Well OK, that’ll be what Homebrew was talking about when it flashed up some message about installing OpenSSL only under Cellar, and not as a standard/system-wide lib. So I have another OpenSSL. Perhaps more? locate hmac.h finds a whole bunch of versions (ignoring duplicates and glib’s ghmac.h):
Of those, only the Cellar version is compatible with the canonical OpenSSL. A –with-openssl configure option fixes my immediate problem, but throws up a bunch of questions:
- Why have I had to jump through these hoops?
- Where would I start if I want to use CC_crypto as advised in existing OpenSSL-using code?
- What do I need to keep up-to-date on my system? Presumably standard apps use the version in /usr , but is anything keeping that updated if homebrew isn’t touching it?
Dammit, looks like this Mac may be vulnerable! Everything in /usr/include/openssl is dated 2011 (when the macbook was new). The libssl in /usr/lib is dated September 2014 – which suggests it has been updated by some package manager. But it identifies itself as libssl.0.9.8, which is not exactly current. Maybe it’s a Good Thing the macbook’s wifi died, so it no longer travels with me outside the house.
WTF is Apple doing to us?
I recently visited my father for a few days.
That doesn’t mean I revisited a childhood house, or even town: neither he nor I has done that for many years. But one thing somehow took me back: hearing the cooing of pigeons outside. That’s not even a very nice sound: it can be quite infuriating when it goes on incessantly, and I have some recollections of them being an annoying pest. Yet that sound gave me a faintly Proustian nostalgia. Followed of course by the realisation that there aren’t any around here, and faintly wondering why not: it can’t be just the neighbourhood cats!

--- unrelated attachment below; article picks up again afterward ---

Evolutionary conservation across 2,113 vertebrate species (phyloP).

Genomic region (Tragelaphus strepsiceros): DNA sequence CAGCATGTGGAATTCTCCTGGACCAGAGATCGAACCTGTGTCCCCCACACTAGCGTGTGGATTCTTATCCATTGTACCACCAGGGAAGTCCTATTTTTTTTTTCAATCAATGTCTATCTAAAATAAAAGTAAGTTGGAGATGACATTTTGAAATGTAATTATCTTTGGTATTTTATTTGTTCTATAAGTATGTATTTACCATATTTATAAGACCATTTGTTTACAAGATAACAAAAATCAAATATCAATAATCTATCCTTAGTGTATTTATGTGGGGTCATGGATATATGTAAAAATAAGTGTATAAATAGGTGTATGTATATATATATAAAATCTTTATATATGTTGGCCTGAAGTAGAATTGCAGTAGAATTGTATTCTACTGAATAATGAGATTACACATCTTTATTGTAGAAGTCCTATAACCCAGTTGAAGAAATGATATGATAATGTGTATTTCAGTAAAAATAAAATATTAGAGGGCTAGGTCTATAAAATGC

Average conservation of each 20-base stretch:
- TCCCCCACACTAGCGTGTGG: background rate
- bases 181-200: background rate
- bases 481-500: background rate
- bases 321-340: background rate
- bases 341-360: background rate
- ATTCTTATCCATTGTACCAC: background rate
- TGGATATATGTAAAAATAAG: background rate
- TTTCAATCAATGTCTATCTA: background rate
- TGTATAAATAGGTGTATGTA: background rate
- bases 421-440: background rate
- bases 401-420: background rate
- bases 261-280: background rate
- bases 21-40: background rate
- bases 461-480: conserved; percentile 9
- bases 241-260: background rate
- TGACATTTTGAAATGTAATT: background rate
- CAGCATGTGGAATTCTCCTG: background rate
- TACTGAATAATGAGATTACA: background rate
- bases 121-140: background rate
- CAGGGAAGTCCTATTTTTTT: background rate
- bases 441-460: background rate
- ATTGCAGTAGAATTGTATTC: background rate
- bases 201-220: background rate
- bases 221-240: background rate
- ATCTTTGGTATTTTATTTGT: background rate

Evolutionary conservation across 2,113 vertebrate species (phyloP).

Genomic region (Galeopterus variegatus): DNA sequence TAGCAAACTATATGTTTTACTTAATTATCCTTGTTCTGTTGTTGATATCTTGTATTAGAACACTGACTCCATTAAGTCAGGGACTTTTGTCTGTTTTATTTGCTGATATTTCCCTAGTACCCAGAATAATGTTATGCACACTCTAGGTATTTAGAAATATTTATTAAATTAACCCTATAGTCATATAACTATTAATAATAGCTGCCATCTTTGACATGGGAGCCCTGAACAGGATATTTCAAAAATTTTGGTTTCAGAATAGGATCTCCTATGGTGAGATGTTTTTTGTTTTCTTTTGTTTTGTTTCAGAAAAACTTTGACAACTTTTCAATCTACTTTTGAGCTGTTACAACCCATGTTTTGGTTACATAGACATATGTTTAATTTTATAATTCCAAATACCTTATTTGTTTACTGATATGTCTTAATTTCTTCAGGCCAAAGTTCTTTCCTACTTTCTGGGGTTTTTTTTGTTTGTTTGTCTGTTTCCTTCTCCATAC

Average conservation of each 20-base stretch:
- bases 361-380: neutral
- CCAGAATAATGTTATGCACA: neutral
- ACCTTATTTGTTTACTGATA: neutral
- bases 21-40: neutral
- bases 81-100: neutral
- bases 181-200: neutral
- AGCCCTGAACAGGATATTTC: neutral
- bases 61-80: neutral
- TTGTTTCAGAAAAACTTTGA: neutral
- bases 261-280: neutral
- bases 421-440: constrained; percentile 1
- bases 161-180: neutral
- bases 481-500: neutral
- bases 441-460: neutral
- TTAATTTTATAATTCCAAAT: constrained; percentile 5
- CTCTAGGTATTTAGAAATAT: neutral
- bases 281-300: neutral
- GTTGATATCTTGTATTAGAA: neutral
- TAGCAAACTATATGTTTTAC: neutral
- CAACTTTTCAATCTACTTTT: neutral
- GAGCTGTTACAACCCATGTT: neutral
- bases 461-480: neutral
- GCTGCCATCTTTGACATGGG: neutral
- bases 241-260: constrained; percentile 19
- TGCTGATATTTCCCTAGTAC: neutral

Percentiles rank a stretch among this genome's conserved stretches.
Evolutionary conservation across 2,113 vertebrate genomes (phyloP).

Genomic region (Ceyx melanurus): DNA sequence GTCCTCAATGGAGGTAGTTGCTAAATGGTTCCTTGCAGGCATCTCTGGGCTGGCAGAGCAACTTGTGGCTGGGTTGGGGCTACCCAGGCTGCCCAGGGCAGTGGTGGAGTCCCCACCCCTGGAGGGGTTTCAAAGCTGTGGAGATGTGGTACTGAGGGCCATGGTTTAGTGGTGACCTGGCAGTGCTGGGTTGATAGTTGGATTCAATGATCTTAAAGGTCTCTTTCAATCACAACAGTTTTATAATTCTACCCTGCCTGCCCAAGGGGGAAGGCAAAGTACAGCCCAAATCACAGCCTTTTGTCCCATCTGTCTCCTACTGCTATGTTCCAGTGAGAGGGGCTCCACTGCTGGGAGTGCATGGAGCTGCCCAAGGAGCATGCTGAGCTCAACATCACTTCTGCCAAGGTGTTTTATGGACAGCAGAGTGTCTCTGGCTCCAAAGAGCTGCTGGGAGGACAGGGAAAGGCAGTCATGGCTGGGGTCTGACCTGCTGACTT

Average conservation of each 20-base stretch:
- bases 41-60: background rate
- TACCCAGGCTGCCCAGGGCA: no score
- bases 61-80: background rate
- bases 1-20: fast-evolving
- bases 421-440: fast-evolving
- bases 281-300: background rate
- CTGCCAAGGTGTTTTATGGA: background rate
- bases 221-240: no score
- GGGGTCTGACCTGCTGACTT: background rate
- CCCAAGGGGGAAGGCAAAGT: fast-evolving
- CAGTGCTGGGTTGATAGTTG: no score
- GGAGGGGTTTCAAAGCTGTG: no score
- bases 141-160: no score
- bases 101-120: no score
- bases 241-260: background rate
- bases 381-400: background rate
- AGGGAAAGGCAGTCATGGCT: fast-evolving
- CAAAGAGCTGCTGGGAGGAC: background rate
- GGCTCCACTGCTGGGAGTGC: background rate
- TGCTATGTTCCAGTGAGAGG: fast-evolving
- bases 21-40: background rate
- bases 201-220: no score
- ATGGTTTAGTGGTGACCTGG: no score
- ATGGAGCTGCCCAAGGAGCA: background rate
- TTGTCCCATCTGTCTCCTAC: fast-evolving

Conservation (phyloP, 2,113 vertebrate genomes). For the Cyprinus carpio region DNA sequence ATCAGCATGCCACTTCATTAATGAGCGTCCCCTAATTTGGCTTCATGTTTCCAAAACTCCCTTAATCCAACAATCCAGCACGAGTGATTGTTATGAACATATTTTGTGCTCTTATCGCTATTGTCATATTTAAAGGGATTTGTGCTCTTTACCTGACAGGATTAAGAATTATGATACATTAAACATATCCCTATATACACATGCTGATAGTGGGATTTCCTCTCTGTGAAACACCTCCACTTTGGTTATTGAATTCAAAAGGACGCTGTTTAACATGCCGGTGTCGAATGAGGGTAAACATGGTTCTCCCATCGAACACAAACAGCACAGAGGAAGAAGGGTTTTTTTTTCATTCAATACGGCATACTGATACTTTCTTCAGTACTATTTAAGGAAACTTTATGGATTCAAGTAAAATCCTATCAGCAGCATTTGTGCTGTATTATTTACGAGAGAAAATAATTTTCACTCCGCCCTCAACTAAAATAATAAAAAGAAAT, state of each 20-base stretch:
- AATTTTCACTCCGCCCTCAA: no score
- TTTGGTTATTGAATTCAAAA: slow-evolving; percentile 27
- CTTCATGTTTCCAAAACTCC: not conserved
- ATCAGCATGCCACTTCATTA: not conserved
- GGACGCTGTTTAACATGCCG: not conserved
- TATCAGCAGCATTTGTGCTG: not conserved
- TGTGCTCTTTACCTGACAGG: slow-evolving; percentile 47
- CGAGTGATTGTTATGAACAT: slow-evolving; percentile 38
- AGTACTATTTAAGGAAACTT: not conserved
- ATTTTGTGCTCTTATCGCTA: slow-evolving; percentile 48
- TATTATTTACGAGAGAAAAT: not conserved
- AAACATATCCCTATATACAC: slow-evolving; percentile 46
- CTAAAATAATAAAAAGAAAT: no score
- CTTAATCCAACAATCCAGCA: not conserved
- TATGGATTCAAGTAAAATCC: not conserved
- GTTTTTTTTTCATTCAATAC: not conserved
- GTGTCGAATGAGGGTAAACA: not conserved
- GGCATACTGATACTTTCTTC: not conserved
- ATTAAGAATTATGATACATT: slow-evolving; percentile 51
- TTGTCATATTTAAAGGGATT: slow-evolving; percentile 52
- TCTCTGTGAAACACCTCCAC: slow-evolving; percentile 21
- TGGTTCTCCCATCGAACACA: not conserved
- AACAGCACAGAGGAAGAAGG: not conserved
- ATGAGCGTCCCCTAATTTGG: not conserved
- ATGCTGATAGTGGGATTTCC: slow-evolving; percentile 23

During my visit I went to an event in London, and stayed on for a concert in the evening. It was the RPO, at the Royal Festival Hall. I got a great seat, and thoroughly enjoyed it. But a little more than that: the orchestral sound was somehow ultimately “right”: the canonical orchestral sound. What I was actually hearing (apart from a fine orchestra playing great music) was the Festival Hall’s acoustic, and I think that “rightness” must’ve been because that’s where I first ever heard an orchestra when my parents took me to see The Nutcracker there as a small child!